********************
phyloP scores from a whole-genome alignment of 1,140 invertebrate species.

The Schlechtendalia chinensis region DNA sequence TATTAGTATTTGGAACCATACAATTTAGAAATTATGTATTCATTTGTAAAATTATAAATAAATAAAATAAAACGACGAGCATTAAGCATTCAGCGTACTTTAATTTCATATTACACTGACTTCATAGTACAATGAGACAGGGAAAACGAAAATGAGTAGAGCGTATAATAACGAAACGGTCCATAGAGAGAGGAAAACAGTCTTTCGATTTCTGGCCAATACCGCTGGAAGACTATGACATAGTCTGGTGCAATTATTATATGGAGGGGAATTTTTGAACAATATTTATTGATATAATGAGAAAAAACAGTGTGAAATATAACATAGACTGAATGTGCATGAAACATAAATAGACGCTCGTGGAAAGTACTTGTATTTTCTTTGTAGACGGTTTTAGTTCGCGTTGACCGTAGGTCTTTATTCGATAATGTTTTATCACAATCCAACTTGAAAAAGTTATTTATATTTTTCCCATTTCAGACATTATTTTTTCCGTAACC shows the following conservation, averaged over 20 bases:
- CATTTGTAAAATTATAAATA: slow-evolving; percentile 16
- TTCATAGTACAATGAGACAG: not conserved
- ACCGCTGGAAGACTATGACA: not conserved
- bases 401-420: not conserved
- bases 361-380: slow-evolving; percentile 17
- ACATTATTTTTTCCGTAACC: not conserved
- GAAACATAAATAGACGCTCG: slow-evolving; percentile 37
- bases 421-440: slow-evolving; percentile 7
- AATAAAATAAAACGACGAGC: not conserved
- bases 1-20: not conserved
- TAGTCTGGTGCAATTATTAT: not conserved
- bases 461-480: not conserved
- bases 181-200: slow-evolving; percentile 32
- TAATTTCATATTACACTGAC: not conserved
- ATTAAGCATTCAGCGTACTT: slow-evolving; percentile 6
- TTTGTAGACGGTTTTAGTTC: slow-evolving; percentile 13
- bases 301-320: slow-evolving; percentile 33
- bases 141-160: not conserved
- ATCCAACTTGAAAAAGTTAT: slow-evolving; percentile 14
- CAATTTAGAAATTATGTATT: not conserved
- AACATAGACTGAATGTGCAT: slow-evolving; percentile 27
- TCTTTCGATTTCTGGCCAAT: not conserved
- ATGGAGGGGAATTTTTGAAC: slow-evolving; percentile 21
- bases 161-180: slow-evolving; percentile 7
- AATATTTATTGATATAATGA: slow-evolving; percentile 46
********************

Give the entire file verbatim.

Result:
phyloP scores from a whole-genome alignment of 1,140 invertebrate species.

The Schlechtendalia chinensis region DNA sequence TATTAGTATTTGGAACCATACAATTTAGAAATTATGTATTCATTTGTAAAATTATAAATAAATAAAATAAAACGACGAGCATTAAGCATTCAGCGTACTTTAATTTCATATTACACTGACTTCATAGTACAATGAGACAGGGAAAACGAAAATGAGTAGAGCGTATAATAACGAAACGGTCCATAGAGAGAGGAAAACAGTCTTTCGATTTCTGGCCAATACCGCTGGAAGACTATGACATAGTCTGGTGCAATTATTATATGGAGGGGAATTTTTGAACAATATTTATTGATATAATGAGAAAAAACAGTGTGAAATATAACATAGACTGAATGTGCATGAAACATAAATAGACGCTCGTGGAAAGTACTTGTATTTTCTTTGTAGACGGTTTTAGTTCGCGTTGACCGTAGGTCTTTATTCGATAATGTTTTATCACAATCCAACTTGAAAAAGTTATTTATATTTTTCCCATTTCAGACATTATTTTTTCCGTAACC shows the following conservation, averaged over 20 bases:
- CATTTGTAAAATTATAAATA: slow-evolving; percentile 16
- TTCATAGTACAATGAGACAG: not conserved
- ACCGCTGGAAGACTATGACA: not conserved
- bases 401-420: not conserved
- bases 361-380: slow-evolving; percentile 17
- ACATTATTTTTTCCGTAACC: not conserved
- GAAACATAAATAGACGCTCG: slow-evolving; percentile 37
- bases 421-440: slow-evolving; percentile 7
- AATAAAATAAAACGACGAGC: not conserved
- bases 1-20: not conserved
- TAGTCTGGTGCAATTATTAT: not conserved
- bases 461-480: not conserved
- bases 181-200: slow-evolving; percentile 32
- TAATTTCATATTACACTGAC: not conserved
- ATTAAGCATTCAGCGTACTT: slow-evolving; percentile 6
- TTTGTAGACGGTTTTAGTTC: slow-evolving; percentile 13
- bases 301-320: slow-evolving; percentile 33
- bases 141-160: not conserved
- ATCCAACTTGAAAAAGTTAT: slow-evolving; percentile 14
- CAATTTAGAAATTATGTATT: not conserved
- AACATAGACTGAATGTGCAT: slow-evolving; percentile 27
- TCTTTCGATTTCTGGCCAAT: not conserved
- ATGGAGGGGAATTTTTGAAC: slow-evolving; percentile 21
- bases 161-180: slow-evolving; percentile 7
- AATATTTATTGATATAATGA: slow-evolving; percentile 46